"What a moment," said Kane, who became only the 90th player in NHL history to attain 1,000 points. "Everyone coming onto the ice and sharing that with me. You see some faces in that pile who have been a big part of a lot of those points. I told the team that afterward. Just looking at everyone's face and everyone's excitement."

 

Alas, two very important season ticketholders were absent. Parents Pat and Donna. An ice storm foiled their travel plans.

 

Two nights later, Kane was feted at the United Center. Another roar was his, but as Kane quipped, it might not have been the loudest of the evening. Just so happened the Florida Panthers were in town, and their new coach, Joel Quenneville, beloved winner of three Stanley Cups with the Blackhawks, stole the show. Or at least half of it. 

 

Because of this vile COVID-19 pandemic, Kane's 400th goal in late February and his 1000th game a week or so hence were not suitably honored. He deserves more than a mute button. But there will be a date to be circled when a sold-out United Center salutes No. 88. His parents shall look on from their regular seats, a few rows behind the west goal, among the many friends they've made all these winters.

"Crazy numbers, those are," said Dad. "For our son to have 1,000 points and 1,000 games, you know, as a parent, you always have dreams. I think back to when Pat was a kid, when he must have played a 1,000 games in this league or that league, maybe four in one day, changing socks in the car, on the way to the next one.

 

"He played in so many tournaments. When he was 12 or 14, other kids are always bigger. I don't know that we thought he was too small, but you just wondered whether he could get to that next level. I can't think of one morning when he complained about waking up at 6 to play or practice. He loved hockey, still loves it, maybe more than ever. And he's all in on the rebuild in Chicago. All in.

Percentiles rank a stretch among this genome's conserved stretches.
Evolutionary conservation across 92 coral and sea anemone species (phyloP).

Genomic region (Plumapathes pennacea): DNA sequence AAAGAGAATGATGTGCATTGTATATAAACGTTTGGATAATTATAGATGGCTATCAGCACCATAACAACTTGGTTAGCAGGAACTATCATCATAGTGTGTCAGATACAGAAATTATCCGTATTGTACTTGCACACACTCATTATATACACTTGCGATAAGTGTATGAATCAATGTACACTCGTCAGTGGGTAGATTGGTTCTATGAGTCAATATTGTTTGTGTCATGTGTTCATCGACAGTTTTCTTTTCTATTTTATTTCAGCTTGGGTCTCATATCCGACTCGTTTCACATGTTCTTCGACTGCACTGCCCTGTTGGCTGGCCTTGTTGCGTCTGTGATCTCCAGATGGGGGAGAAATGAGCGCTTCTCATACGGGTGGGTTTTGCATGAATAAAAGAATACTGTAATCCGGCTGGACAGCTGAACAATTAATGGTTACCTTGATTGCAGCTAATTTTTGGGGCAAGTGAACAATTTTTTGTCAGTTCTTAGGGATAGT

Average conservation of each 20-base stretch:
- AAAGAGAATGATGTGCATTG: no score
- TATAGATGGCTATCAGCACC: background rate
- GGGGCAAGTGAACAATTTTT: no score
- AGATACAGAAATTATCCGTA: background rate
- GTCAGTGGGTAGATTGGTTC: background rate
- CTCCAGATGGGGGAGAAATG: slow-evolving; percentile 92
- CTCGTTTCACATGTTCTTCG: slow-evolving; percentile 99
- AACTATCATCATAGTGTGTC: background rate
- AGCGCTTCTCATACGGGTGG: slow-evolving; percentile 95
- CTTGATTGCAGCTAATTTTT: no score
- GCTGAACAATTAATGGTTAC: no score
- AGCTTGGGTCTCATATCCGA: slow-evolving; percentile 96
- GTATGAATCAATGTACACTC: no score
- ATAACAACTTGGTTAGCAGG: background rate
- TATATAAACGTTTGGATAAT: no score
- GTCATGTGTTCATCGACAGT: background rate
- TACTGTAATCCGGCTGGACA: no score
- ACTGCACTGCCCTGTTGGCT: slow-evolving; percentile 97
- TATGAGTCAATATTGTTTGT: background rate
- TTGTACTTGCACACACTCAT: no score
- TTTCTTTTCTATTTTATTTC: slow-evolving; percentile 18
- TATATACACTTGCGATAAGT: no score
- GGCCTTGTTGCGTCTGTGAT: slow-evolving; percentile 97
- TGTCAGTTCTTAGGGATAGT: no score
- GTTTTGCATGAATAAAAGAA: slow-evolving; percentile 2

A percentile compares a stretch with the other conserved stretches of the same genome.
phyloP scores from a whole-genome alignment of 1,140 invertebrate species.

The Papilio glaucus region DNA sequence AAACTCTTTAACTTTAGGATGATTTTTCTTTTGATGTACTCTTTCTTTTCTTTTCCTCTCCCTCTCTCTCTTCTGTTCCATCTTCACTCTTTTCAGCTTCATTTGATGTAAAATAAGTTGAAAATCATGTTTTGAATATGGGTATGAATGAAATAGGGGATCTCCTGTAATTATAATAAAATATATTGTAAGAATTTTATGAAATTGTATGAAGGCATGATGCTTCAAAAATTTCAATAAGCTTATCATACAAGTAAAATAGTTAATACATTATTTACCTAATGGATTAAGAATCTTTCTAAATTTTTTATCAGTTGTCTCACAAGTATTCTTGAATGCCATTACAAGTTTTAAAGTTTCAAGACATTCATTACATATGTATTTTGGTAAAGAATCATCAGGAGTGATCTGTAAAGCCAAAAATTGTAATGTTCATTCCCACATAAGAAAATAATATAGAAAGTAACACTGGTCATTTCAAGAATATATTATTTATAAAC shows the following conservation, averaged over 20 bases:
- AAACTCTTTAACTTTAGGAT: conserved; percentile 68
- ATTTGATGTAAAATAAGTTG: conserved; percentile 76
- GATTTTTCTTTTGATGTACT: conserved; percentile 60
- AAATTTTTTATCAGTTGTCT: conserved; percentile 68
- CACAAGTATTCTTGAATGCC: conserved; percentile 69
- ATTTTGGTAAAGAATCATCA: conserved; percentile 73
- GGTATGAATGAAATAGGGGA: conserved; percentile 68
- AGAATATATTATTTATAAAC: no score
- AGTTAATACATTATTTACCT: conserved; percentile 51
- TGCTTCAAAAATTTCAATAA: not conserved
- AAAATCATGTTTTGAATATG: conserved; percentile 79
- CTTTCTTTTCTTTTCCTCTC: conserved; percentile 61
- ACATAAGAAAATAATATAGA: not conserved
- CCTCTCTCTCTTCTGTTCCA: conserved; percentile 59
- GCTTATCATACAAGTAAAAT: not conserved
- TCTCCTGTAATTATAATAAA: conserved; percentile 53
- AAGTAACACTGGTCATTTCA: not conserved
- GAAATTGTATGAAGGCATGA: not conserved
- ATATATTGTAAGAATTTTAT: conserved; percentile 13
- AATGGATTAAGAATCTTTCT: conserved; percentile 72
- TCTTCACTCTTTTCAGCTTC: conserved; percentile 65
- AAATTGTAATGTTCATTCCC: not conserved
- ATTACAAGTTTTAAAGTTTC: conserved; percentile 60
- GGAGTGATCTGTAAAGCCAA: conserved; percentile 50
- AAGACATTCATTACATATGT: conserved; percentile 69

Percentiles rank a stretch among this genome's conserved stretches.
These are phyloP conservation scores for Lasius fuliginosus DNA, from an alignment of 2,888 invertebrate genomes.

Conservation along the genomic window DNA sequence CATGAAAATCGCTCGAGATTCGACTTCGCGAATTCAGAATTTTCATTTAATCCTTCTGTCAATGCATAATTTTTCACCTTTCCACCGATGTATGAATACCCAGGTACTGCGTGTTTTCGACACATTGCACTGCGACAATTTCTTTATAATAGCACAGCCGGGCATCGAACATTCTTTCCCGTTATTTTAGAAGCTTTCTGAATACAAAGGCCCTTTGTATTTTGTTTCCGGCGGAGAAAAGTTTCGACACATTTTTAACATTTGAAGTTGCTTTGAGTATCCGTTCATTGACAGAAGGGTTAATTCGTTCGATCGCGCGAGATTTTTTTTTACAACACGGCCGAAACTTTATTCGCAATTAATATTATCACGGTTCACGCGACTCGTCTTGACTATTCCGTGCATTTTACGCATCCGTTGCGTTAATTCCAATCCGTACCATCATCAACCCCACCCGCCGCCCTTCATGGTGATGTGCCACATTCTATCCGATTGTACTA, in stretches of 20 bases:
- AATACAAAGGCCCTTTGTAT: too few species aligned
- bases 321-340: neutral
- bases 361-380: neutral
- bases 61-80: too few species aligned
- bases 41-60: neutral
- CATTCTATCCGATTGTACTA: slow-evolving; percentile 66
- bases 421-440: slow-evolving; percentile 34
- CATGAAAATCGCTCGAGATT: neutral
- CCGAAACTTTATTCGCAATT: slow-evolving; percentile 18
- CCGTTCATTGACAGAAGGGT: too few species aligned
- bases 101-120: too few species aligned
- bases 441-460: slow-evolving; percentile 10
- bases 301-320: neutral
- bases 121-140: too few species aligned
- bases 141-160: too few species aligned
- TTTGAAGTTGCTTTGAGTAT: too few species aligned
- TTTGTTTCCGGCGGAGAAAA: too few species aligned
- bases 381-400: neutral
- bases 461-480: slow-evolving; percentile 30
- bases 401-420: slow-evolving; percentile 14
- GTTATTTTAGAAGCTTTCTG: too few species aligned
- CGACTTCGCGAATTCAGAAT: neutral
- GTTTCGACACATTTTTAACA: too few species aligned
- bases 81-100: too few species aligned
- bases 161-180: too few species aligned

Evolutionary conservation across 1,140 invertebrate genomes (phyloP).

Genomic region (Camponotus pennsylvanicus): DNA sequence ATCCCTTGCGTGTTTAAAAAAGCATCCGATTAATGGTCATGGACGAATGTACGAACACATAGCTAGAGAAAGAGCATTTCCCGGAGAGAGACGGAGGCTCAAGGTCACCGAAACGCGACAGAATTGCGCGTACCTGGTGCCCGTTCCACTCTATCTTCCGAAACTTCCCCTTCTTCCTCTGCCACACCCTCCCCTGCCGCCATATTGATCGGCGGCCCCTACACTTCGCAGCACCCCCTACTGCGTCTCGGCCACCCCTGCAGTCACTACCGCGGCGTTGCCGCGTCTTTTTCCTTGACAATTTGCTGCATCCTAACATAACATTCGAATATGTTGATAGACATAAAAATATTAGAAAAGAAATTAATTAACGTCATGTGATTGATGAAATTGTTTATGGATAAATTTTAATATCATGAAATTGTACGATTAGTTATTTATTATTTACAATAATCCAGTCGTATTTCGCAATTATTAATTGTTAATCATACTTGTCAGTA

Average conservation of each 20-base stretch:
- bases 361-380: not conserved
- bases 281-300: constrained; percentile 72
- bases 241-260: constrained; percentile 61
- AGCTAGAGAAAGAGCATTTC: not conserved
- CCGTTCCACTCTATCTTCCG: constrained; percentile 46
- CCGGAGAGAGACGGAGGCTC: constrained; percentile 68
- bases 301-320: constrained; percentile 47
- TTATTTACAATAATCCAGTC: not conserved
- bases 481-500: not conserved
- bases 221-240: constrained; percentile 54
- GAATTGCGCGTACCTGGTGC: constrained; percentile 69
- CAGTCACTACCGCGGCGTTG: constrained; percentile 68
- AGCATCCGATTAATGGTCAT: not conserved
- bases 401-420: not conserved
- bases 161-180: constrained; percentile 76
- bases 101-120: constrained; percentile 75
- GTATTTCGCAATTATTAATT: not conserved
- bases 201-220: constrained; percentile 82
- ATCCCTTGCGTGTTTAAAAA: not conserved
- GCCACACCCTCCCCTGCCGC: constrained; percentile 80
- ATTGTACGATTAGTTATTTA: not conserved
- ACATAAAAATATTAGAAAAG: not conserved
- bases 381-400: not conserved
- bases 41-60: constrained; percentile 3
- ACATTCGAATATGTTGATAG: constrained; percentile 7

"Some guys just have that passion. How old is Joe Thornton, 41? Don't think he signed in Toronto because he needs a paycheck. He needs hockey. All-Star Game in St. Louis a few years ago. Pat could have used the rest, knew he'd be booed. But he wanted to go. 'When I'm done years from now', he said, 'I'll look back at that and be glad I did'. We drove to the game in the car, just like old times.

 

"He's excited now. We're excited. Donna and I haven't physically seen the baby yet. Or any games in person because of COVID. But we watch on TV, and it's fun. Pat takes nothing for granted. He wants to get better. All the time. Whatever it takes. He's a student of the game. Before the season, he told me, 'Dad, I like this kid (Kevin) Lankinen. We might have something good going on here. Could be competitive.'

 

"Pat has a way of figuring things out. Basketball, as a kid. He's inbounding the ball, but the guy he's supposed to throw it to has his back turned. So Pat just threw the ball against the guy, picked it up, shot and put it in the basket. Basically, passed the ball to himself. 

 

"He's into golf now. I see him on the course. He sees a hole, he figures out how to play it. Always that way in hockey. So driven. Welcomes challenges. All the stuff that was written about the Blackhawks before the season, he's thinking, wait, let's see what happens when the puck drops. He wants to win another Stanley Cup in Chicago. He's all in on that, too."